Gareth Bale‘s Real Madrid future would be plunged into doubt in the event of the United Kingdom leaving the European Union in a “no deal” Brexit, ESPN FC has been told.
Wales international Bale, 29, is one of an estimated 800,000 British citizens living elsewhere in the EU who could potentially lose their right to work where they are living if a “no deal” Brexit takes place on March 29.
Officials at the British Embassy in Madrid have told ESPN FC the Withdrawal Agreement drawn up in November 2018 would protect the rights of British nationals to continue living and working in the EU. However, the situation remains in a state of flux amid doubts over whether that deal will be ratified by the British Parliament, especially after Tuesday night’s historic House of Commons defeat for Prime Minister Theresa May.
Contacted about the situation by ESPN FC, Bale’s agent Jonathan Barnett said he and his client “would wait and see what happens,” adding that he was “hopeful” politicians on both sides would reach an agreement although it was “impossible to plan” amid all the uncertainty.
Embassy officials in Madrid have told ESPN FC that without any such protections, Bale and the other approximately 300,000 UK nationals in Spain — including English winger Patrick Roberts, 21, who is on loan at Girona from Manchester City — would need permission to live and work in the country.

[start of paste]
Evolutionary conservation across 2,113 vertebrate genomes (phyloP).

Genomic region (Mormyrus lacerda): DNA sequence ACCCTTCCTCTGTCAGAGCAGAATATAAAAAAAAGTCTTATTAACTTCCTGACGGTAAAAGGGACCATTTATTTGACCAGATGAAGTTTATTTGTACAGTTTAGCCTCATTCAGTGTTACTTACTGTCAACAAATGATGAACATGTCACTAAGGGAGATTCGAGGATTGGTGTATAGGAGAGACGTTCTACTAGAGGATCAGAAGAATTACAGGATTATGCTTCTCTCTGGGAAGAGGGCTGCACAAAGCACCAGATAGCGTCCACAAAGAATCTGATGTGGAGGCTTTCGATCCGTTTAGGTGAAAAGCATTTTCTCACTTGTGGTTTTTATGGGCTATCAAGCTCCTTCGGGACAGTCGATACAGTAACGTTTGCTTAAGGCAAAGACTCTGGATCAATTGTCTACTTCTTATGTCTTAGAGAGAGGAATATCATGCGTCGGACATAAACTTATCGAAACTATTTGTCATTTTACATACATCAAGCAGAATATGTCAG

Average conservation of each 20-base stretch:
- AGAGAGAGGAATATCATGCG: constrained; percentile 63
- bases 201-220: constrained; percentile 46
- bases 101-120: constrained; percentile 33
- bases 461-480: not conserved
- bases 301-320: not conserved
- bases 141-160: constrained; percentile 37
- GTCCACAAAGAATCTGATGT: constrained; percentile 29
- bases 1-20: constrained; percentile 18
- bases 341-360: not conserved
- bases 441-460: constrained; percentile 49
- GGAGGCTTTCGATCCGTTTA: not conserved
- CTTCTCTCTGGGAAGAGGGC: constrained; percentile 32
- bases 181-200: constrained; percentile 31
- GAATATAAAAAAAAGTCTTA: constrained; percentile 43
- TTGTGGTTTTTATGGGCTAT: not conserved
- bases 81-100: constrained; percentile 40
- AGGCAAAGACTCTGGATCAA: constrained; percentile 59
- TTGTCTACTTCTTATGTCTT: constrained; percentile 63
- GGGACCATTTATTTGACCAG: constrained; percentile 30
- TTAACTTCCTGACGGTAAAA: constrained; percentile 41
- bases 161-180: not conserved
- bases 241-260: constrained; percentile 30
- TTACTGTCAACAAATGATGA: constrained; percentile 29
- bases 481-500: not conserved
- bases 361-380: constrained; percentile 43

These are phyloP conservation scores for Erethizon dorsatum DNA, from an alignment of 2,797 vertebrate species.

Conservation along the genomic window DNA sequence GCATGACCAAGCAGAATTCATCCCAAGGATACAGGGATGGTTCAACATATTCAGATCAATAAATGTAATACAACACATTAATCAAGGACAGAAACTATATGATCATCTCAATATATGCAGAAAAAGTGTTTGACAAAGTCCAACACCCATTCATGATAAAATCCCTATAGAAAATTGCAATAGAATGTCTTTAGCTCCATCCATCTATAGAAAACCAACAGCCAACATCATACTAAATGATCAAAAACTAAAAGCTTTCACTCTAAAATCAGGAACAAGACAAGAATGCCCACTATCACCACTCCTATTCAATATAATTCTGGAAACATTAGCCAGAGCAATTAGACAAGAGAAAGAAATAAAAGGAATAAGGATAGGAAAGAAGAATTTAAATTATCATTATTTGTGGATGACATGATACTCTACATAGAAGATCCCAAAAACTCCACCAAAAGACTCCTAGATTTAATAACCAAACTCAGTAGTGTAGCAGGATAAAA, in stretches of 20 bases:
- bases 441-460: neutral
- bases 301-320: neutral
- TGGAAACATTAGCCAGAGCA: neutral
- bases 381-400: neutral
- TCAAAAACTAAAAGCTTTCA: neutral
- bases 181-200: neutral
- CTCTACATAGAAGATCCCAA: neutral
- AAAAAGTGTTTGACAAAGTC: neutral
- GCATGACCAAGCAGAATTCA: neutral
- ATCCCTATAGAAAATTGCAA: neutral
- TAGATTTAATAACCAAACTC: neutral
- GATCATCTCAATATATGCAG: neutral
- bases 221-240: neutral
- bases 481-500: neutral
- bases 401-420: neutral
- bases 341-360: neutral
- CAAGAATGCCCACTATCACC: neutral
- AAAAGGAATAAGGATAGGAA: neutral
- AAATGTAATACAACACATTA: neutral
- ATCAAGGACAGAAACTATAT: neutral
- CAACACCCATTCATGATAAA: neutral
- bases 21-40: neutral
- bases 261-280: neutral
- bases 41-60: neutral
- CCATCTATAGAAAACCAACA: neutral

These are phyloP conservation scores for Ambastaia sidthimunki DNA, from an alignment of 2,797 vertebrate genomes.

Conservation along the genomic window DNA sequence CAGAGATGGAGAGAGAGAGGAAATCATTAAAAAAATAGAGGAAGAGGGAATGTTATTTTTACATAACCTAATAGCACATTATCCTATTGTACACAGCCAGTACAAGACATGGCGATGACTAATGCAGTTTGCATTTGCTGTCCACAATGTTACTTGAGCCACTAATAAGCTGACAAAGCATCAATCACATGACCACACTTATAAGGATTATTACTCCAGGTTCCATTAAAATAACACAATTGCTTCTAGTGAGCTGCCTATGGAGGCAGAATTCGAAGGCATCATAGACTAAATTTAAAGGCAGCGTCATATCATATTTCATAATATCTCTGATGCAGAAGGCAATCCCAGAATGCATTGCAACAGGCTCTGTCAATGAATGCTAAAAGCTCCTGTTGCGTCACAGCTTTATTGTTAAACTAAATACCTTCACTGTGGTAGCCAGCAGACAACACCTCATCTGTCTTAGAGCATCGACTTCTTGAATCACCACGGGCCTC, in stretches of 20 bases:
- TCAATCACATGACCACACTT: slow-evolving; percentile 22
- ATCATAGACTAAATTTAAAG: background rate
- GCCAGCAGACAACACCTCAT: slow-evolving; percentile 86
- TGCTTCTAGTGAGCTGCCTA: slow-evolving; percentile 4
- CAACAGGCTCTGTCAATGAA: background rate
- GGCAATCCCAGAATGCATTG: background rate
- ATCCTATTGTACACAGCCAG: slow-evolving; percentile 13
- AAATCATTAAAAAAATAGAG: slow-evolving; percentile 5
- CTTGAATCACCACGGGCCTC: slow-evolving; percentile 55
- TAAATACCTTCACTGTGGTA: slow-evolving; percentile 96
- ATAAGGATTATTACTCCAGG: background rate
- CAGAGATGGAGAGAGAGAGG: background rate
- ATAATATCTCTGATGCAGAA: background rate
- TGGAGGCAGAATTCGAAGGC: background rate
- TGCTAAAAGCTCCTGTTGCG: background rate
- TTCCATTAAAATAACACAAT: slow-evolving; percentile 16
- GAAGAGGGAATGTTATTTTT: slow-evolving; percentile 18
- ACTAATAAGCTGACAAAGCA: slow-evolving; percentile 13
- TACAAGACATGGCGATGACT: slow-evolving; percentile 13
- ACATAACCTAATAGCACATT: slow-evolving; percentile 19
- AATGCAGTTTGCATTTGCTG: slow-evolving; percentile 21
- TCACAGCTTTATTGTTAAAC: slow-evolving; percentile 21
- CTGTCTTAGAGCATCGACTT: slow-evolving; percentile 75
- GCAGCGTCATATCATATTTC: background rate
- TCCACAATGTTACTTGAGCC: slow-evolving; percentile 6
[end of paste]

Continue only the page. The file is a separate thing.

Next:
They said that Prime Minister Theresa May had promised to protect the rights of EU citizens and their family members in the UK — which would include many players at Premier League clubs. However, they acknowledged that no official protection was yet in place.
Juan Ignacio Navas of legal experts Navas & Cusi Abogados Madrid told ESPN FC that as things stand, all UK citizens would have to apply for a work permit to continue to pursue their profession in Spain if a “no deal” Brexit goes through.
“There is Spanish legislation which cover the rights and liberties of non-EU nationals in Spain,” Navas said.
“The foreign player would need to get permission from the Spanish government in order to live and work in Spain. Put simply, they would need to get a license to work in Spain.”
Navas said that it was not easy for most individuals to receive such a work permit, however a footballer’s “special” status may make it easier for the likes of Bale to secure permission to keep working as he is.
“That is not currently not easy to get as many people want come here to live,” he said. “But we have a law that if you buy a house for half a million euro, or you have a ‘special’ job, it is easier.”
The British embassy in Madrid this week urged UK citizens resident in Spain to ensure they were listed on the Madrid government’s Central Foreigners Register, as a first step towards gaining the documents which would be required by the Spanish immigration system following a no-deal Brexit.
Sources at the Spanish Football Federation [RFEF] told ESPN FC they were aware that Brexit could affect the status of UK footballers playing in Spain, but had not yet taken an official position as they had to wait for more clarity from politicians.
Asked by ESPN FC on the potential consequences of a “no-deal” Brexit for British players in their competition, a La Liga spokesperson said they could not comment about hypothetical situations which had not yet come to pass.
Neither Real Madrid nor Girona replied to queries from ESPN FC asking whether they had a plan in place to deal with a potential “no deal” Brexit affecting the status of Bale and Roberts.